The expression analysis of the identified contigs did not show any clear pattern. Figure 7A shows the ratios of proteinase expression in the endosperm of immature and mature fruits compared between sites. In general, proteinase expression was higher in the endosperm from immature fruits. CaCP4 was the most highly expressed gene in the Mococa fruits, whereas the CaCP1 gene was more highly expressed in mature fruits than in green fruits in both Mococa and Adamantina. Figure 7B shows the proteinase expression ratios in Adamantina and Mococa. Proteinase expression was generally higher in Adamantina. The CaCP4 gene showed the greatestlargest differences in expression; it was most highly expressed in mature fruits from Adamantina and in green fruits from Mococa. CaCP23 was more highly expressed more in green fruits from Adamantina than in those from Mococa, whereas the opposite pattern was observed for CaCP1.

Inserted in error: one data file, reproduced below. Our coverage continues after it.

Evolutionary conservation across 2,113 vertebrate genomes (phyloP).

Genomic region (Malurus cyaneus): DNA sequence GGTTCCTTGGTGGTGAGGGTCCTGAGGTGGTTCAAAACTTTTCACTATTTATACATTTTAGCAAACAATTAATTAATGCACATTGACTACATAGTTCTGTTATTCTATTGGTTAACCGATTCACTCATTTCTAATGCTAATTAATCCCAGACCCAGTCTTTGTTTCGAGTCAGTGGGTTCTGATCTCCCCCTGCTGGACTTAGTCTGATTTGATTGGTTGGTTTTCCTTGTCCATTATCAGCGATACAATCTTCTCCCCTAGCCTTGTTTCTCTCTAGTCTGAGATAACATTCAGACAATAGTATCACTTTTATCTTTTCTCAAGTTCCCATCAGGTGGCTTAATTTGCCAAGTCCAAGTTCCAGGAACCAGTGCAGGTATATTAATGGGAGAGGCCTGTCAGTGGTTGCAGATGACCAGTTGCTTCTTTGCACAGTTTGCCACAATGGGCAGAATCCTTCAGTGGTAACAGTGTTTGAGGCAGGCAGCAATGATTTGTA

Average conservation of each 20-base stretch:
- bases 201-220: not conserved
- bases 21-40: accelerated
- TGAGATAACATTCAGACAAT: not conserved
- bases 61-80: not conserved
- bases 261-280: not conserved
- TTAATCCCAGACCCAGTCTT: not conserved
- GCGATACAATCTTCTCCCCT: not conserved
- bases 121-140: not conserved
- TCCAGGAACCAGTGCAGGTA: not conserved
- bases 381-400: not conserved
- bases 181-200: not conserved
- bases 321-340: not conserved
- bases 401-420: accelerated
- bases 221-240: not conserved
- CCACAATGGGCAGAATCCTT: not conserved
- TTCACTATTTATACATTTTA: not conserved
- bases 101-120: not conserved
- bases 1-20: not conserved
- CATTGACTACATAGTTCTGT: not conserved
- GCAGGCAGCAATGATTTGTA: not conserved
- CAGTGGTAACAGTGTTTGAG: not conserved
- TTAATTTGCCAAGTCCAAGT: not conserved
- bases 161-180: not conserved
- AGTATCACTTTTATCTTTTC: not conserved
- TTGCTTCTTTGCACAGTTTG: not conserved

Among the compounds suggested to be involved in coffee beverage quality, amino acids and proteins play an important role (Clifford 1985, Rogers et al. 1999, Montavon et al. 2003). Nevertheless, the proportion and concentration of these compounds and how they interact during roasting to influence quality remains to be elucidated (Montavon et al. 2003).